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Racist Clauses Are Common In Local Zoning Documents. Several Texas Bills Would Make It Easier To Change That.

The Austin skyline during early autumn rains and thunderstorms.
Gabriel C. Pérez
/
KUT

Rina Sadun bought a house in Austin’s Hancock neighborhood last June.

When she was rifling through stacks of old documents shoved into a kitchen drawer, she found what’s called a restrictive covenant — a private contract passed from owner to owner detailing what you can build on your land. For example, it restricted anyone from building a duplex or a home taller than two stories.

It also restricted anyone of “African descent” from owning or renting there. Sadun, who is white, said she’d heard of racial restrictive covenants but had never seen one applied to a place where she lived.

“History isn’t just an abstract thing,” said Sadun, who also identifies as Jewish. Restrictive covenants historically also forbad people of certain religions, including Judaism, from owning homes in certain neighborhoods. “This is the house I live in right now and this is the history of the neighborhood I’m in.”

State lawmakers are considering several bills that would make racist clauses written into deed restrictions less expensive and time-consuming to remove. The language, while no longer enforceable, is still printed on many of these deeds.

House Bill 1202, which has passed out of the House and is currently being considered by the Senate, would allow members of a neighborhood, such as a homeowners’ association, to vote on deleting discriminatory language based on “race, color, religion or national origin” from these local deed restrictions.

If you’ve ever bought a home in Austin — or, really anywhere in the U.S. — you may be familiar with restrictive covenants.

These documents dictate what you can build on the piece of land you own, and — in the case of commercial properties — even sometimes what you can sell. Historically, though, these deeds have also outlined who can live in certain neighborhoods.

Take this clause, which is still included on a deed restriction signed in 1947 for a neighborhood in West Austin: “No persons of any race other than the white race shall use or occupy any building or any lot, except that this covenant shall not prevent occupancy by domestic servants of a different race domiciled with an owner or tenant.”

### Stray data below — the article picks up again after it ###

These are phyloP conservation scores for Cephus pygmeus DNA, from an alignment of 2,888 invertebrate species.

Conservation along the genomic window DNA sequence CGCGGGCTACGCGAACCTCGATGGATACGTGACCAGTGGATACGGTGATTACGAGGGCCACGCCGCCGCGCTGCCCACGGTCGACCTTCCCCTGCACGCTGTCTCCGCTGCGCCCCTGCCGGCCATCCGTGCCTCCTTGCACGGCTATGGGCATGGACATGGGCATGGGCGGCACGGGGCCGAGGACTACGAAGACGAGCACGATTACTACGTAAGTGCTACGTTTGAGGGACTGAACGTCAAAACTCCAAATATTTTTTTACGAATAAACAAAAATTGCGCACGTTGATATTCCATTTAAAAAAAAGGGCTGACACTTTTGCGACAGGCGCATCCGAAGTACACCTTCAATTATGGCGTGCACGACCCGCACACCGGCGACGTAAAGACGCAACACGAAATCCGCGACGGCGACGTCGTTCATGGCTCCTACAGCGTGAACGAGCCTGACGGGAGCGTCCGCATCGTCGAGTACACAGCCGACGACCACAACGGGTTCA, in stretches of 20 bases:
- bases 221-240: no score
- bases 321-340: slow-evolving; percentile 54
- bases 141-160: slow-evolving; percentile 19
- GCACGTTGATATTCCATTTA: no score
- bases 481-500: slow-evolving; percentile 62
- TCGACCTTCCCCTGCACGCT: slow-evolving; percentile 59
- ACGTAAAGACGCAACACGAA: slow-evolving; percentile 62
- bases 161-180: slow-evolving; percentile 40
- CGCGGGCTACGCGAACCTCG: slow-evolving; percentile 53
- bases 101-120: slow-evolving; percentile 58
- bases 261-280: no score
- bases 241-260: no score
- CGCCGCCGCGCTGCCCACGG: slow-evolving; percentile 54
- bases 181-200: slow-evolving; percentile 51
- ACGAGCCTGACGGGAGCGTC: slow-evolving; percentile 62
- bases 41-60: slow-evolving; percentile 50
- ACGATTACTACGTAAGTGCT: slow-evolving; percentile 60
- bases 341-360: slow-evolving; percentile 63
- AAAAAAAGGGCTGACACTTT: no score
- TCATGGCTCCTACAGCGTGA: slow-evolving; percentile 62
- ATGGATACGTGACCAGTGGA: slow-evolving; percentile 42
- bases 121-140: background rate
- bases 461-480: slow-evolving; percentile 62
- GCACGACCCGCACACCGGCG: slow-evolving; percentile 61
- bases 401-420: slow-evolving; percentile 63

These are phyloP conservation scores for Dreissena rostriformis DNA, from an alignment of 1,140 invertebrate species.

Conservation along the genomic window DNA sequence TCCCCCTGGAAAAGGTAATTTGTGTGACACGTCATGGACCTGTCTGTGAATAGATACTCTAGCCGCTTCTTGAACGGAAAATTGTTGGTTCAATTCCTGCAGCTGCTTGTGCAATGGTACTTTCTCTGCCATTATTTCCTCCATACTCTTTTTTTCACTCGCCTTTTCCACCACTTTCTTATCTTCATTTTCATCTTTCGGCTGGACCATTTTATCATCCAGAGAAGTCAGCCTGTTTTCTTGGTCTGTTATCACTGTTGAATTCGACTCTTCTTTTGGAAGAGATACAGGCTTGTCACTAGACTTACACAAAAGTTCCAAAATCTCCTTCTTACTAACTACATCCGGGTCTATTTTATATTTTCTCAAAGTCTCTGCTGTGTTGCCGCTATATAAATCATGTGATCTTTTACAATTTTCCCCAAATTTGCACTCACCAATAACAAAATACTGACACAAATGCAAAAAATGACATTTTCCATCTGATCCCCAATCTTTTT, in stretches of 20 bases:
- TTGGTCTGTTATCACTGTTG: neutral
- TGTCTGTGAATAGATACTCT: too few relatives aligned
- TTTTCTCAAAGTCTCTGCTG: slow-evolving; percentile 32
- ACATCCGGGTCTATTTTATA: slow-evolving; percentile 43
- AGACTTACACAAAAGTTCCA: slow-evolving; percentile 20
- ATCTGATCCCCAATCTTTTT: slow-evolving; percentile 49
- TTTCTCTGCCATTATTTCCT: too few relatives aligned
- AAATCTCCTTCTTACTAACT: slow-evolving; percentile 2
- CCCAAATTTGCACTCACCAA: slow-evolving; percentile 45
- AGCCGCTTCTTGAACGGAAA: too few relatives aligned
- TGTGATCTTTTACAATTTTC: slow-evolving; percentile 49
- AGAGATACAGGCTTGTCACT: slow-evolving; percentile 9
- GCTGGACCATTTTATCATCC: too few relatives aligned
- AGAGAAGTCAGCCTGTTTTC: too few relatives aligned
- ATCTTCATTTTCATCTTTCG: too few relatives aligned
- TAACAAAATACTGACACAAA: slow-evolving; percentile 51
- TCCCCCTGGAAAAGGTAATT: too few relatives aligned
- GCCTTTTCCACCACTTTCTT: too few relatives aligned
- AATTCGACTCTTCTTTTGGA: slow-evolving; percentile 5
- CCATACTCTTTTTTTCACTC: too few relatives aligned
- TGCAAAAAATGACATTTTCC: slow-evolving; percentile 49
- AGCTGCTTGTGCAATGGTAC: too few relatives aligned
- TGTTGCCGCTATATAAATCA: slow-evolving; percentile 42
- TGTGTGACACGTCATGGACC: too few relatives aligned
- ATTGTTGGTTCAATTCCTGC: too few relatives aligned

Restrictive Covenant
Courtesy of Rina Sadun
The restrictive covenant that came with Rina Sadun's home includes a clause that restricts anyone of "African descent" from owning or renting a home on the property.

A year later, the Supreme Court began unraveling the legal ability to enforce these laws. But you can still find these words in many private zoning documents in Austin.

“It’s just ubiquitous. It’s everywhere,” Eliot Tretter, a professor of geography at the University of Calgary, told KUT. Tretter wrote a report about restrictive covenants, including racial restrictive covenants, when he was teaching at UT Austin.

Tretter writes how deed restrictions with racist clauses are most commonly found in parts of West Austin, where segregation still persists. For example, they exist in neighborhoods in Council District 10, which spans from MoPac to Lake Travis and was 83% white in 2010.

Restrictive Covenant Map

But changing a restrictive covenant can be expensive and time-consuming. It often requires hiring a lawyer, since these documents are treated like private contracts, said Houston-based land use lawyer Reid Wilson.

It also requires that at least a minimum of the landowners in the area agree to the change. That number varies depending on what's written into the document.

“It might be 75%, it might be 90%,” Wilson told KUT. “That’s where you get into the problems with the amendment process.”

HB 1202 purports to make that simpler, allowing neighborhood representatives who have voted to strike a discriminatory clause from their local restrictive covenant to send the new document to their local county clerk’s office to make the change official.

The bill is currently in a Senate committee and needs to pass the full Senate before heading to the governor's desk, where it could be signed into law.

Corrected: May 14, 2021 at 6:18 PM CDT
A previous version of this story misspelled Rina Sadun's last name.
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